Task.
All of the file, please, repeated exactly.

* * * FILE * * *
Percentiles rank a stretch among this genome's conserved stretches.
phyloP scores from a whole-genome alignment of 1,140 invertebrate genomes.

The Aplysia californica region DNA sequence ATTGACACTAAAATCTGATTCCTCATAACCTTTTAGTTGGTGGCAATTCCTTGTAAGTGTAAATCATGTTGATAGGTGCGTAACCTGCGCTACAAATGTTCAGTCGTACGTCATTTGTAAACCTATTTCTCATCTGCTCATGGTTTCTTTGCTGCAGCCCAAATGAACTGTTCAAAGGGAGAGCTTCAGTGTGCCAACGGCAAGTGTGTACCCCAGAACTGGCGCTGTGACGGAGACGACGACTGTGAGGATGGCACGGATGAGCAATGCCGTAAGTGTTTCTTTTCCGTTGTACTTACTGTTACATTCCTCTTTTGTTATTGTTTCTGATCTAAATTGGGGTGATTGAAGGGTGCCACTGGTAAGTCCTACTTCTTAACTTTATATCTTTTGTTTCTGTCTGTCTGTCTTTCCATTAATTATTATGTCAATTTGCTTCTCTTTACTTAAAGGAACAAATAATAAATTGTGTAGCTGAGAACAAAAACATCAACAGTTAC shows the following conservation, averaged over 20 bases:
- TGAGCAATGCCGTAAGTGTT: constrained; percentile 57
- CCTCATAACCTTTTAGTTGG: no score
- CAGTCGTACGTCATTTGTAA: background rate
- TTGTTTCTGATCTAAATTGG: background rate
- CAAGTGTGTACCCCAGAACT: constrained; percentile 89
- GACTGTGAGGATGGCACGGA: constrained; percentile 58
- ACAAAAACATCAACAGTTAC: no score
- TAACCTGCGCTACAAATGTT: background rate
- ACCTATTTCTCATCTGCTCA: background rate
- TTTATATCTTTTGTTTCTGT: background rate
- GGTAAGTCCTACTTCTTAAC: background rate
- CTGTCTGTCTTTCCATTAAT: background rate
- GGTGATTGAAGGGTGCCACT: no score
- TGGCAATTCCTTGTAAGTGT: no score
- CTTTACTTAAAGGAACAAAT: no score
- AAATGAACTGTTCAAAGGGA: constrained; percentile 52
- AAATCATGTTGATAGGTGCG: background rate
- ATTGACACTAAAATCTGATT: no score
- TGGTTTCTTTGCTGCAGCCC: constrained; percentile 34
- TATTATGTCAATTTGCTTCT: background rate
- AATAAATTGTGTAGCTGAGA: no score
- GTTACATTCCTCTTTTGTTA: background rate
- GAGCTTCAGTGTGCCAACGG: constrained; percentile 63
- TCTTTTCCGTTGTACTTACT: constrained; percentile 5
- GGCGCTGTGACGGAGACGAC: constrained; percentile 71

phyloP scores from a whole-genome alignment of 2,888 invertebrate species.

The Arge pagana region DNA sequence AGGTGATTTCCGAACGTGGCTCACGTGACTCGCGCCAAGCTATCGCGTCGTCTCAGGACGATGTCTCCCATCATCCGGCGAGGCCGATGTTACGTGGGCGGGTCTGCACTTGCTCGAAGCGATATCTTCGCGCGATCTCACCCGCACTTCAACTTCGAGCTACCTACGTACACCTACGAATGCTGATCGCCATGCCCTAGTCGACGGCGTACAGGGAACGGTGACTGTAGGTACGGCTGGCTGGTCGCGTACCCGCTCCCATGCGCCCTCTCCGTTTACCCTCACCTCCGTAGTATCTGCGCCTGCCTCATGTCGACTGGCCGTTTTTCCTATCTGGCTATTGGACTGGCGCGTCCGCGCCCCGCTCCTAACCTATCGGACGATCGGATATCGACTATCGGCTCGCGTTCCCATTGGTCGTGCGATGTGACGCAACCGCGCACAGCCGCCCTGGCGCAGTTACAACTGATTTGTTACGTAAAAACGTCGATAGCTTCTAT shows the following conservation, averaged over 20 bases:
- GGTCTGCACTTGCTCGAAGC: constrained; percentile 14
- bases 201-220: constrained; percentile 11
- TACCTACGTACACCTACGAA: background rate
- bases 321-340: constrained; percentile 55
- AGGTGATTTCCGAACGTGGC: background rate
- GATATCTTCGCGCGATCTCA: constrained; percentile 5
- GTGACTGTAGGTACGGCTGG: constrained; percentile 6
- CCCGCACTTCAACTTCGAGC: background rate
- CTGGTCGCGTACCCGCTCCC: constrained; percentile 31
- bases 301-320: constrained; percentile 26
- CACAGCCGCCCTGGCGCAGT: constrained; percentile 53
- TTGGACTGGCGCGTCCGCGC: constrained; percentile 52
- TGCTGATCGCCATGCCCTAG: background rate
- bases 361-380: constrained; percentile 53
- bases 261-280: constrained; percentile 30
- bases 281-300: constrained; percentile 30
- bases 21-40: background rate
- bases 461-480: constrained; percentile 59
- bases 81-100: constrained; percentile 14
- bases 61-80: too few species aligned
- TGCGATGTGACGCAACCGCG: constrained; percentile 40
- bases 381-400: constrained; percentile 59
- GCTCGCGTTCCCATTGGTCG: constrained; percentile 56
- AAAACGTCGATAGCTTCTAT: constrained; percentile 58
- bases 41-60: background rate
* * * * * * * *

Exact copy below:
Percentiles rank a stretch among this genome's conserved stretches.
phyloP scores from a whole-genome alignment of 1,140 invertebrate genomes.

The Aplysia californica region DNA sequence ATTGACACTAAAATCTGATTCCTCATAACCTTTTAGTTGGTGGCAATTCCTTGTAAGTGTAAATCATGTTGATAGGTGCGTAACCTGCGCTACAAATGTTCAGTCGTACGTCATTTGTAAACCTATTTCTCATCTGCTCATGGTTTCTTTGCTGCAGCCCAAATGAACTGTTCAAAGGGAGAGCTTCAGTGTGCCAACGGCAAGTGTGTACCCCAGAACTGGCGCTGTGACGGAGACGACGACTGTGAGGATGGCACGGATGAGCAATGCCGTAAGTGTTTCTTTTCCGTTGTACTTACTGTTACATTCCTCTTTTGTTATTGTTTCTGATCTAAATTGGGGTGATTGAAGGGTGCCACTGGTAAGTCCTACTTCTTAACTTTATATCTTTTGTTTCTGTCTGTCTGTCTTTCCATTAATTATTATGTCAATTTGCTTCTCTTTACTTAAAGGAACAAATAATAAATTGTGTAGCTGAGAACAAAAACATCAACAGTTAC shows the following conservation, averaged over 20 bases:
- TGAGCAATGCCGTAAGTGTT: constrained; percentile 57
- CCTCATAACCTTTTAGTTGG: no score
- CAGTCGTACGTCATTTGTAA: background rate
- TTGTTTCTGATCTAAATTGG: background rate
- CAAGTGTGTACCCCAGAACT: constrained; percentile 89
- GACTGTGAGGATGGCACGGA: constrained; percentile 58
- ACAAAAACATCAACAGTTAC: no score
- TAACCTGCGCTACAAATGTT: background rate
- ACCTATTTCTCATCTGCTCA: background rate
- TTTATATCTTTTGTTTCTGT: background rate
- GGTAAGTCCTACTTCTTAAC: background rate
- CTGTCTGTCTTTCCATTAAT: background rate
- GGTGATTGAAGGGTGCCACT: no score
- TGGCAATTCCTTGTAAGTGT: no score
- CTTTACTTAAAGGAACAAAT: no score
- AAATGAACTGTTCAAAGGGA: constrained; percentile 52
- AAATCATGTTGATAGGTGCG: background rate
- ATTGACACTAAAATCTGATT: no score
- TGGTTTCTTTGCTGCAGCCC: constrained; percentile 34
- TATTATGTCAATTTGCTTCT: background rate
- AATAAATTGTGTAGCTGAGA: no score
- GTTACATTCCTCTTTTGTTA: background rate
- GAGCTTCAGTGTGCCAACGG: constrained; percentile 63
- TCTTTTCCGTTGTACTTACT: constrained; percentile 5
- GGCGCTGTGACGGAGACGAC: constrained; percentile 71

phyloP scores from a whole-genome alignment of 2,888 invertebrate species.

The Arge pagana region DNA sequence AGGTGATTTCCGAACGTGGCTCACGTGACTCGCGCCAAGCTATCGCGTCGTCTCAGGACGATGTCTCCCATCATCCGGCGAGGCCGATGTTACGTGGGCGGGTCTGCACTTGCTCGAAGCGATATCTTCGCGCGATCTCACCCGCACTTCAACTTCGAGCTACCTACGTACACCTACGAATGCTGATCGCCATGCCCTAGTCGACGGCGTACAGGGAACGGTGACTGTAGGTACGGCTGGCTGGTCGCGTACCCGCTCCCATGCGCCCTCTCCGTTTACCCTCACCTCCGTAGTATCTGCGCCTGCCTCATGTCGACTGGCCGTTTTTCCTATCTGGCTATTGGACTGGCGCGTCCGCGCCCCGCTCCTAACCTATCGGACGATCGGATATCGACTATCGGCTCGCGTTCCCATTGGTCGTGCGATGTGACGCAACCGCGCACAGCCGCCCTGGCGCAGTTACAACTGATTTGTTACGTAAAAACGTCGATAGCTTCTAT shows the following conservation, averaged over 20 bases:
- GGTCTGCACTTGCTCGAAGC: constrained; percentile 14
- bases 201-220: constrained; percentile 11
- TACCTACGTACACCTACGAA: background rate
- bases 321-340: constrained; percentile 55
- AGGTGATTTCCGAACGTGGC: background rate
- GATATCTTCGCGCGATCTCA: constrained; percentile 5
- GTGACTGTAGGTACGGCTGG: constrained; percentile 6
- CCCGCACTTCAACTTCGAGC: background rate
- CTGGTCGCGTACCCGCTCCC: constrained; percentile 31
- bases 301-320: constrained; percentile 26
- CACAGCCGCCCTGGCGCAGT: constrained; percentile 53
- TTGGACTGGCGCGTCCGCGC: constrained; percentile 52
- TGCTGATCGCCATGCCCTAG: background rate
- bases 361-380: constrained; percentile 53
- bases 261-280: constrained; percentile 30
- bases 281-300: constrained; percentile 30
- bases 21-40: background rate
- bases 461-480: constrained; percentile 59
- bases 81-100: constrained; percentile 14
- bases 61-80: too few species aligned
- TGCGATGTGACGCAACCGCG: constrained; percentile 40
- bases 381-400: constrained; percentile 59
- GCTCGCGTTCCCATTGGTCG: constrained; percentile 56
- AAAACGTCGATAGCTTCTAT: constrained; percentile 58
- bases 41-60: background rate